Will a beer duty cut really benefit licensees?

By Ed Bedington

- Last updated on GMT

Will a beer duty cut really benefit licensees?

Related tags Beer duty cut National living wage Beer Brewery Public house

It’s no great surprise that licensees are calling for more than just a cut in beer duty from next month’s Budget.

While hopes are high for a fourth consecutive cut to beer duty — and as I’ve said before, it’s great PR for the sector — it will mean little to those on the front line, the licensees.

The breweries are calling on the wider industry to support the campaign for a cut but, for those at the retail end, where’s the incentive? As one licensee put it, all a cut will achieve is to improve the brewery’s margins — few, if any, will pass on any kind of reduction in beer prices, in fact so far it has been quite the opposite.

Of course, you could argue that a reduction in costs for the breweries means they can support the industry in others ways, invest in operational improvements, or launch new products to generate longer term support for the sector.

However, having had three cuts so far, and little in the way to show for it from a retail perspective, I can’t blame operators for being cynical about such claims.

If the breweries want a united front to this campaign, perhaps they need to invest some time into explaining to operators just how the duty cut will improve matters for all in the sector, rather than just their own bottom line. In fact, I’d be fascinated to hear it as well!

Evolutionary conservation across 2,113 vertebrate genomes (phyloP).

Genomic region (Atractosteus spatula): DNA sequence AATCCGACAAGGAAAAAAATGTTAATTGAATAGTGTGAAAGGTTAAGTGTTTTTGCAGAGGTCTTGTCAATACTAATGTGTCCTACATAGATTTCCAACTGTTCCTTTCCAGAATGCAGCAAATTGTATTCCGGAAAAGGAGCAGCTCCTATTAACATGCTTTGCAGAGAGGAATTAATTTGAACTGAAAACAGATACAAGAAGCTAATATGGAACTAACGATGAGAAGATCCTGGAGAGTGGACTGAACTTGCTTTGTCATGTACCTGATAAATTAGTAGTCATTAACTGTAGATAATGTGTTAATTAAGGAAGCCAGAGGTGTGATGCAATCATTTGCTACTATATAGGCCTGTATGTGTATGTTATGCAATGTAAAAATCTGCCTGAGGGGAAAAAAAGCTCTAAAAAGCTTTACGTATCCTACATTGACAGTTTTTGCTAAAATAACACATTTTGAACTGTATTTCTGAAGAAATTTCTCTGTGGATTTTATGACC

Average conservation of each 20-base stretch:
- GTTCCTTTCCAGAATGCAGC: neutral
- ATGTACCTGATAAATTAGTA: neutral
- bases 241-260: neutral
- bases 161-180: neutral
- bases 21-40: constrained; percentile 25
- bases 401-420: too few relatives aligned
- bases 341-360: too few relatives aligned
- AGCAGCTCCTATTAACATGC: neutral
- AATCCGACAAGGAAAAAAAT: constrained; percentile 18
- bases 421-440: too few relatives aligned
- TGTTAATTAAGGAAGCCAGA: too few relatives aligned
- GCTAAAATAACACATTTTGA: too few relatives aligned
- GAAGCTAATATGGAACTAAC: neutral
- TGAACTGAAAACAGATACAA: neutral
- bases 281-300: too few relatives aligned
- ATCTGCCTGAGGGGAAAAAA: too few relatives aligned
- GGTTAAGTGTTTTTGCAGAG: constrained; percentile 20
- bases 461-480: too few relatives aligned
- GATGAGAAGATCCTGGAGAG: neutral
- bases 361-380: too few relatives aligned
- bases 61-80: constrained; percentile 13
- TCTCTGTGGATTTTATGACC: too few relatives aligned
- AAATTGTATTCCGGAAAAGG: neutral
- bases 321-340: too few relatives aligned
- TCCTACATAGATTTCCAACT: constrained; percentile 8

It’s a bit of a cheek to be calling for support to cut the duty rates, while raising your own prices at the same time, often with woolly justification!

Meanwhile, reading through some of the pub sector’s thoughts and responses to the national living wage (NLW) is a concern.

A focus on only recruiting people under 25 or cutting down on opening hours to a five-days-a-week operation are just some of the worrying reactions to the legislation.

I’ve commented before that the NLW is something that our industry needs to support — to kick against it is only going to reinforce the view that our sector is poorly paid and not the place for a long-term career.

While I accept every business will need to adapt to absorb the potential cost increases of the new legislation, sticking to a policy of only recruiting younger people is hardly going to help reinforce views that the pub sector is the place for a rewarding and long-term career.

As for reducing opening hours, that feels like a step back in time, which, ultimately, is only going to damage a business going forward.

We need to find solutions to the challenges the NLW will pose, pushing for a reduction in business rates for example, but we need to try to ensure those solutions are positive, rather than reductive to the industry as a whole.

Perhaps we need to start thinking less of the NLW as a cost, and more as an investment into recruiting and retaining good people to help drive our businesses forward.

Related topics Legislation

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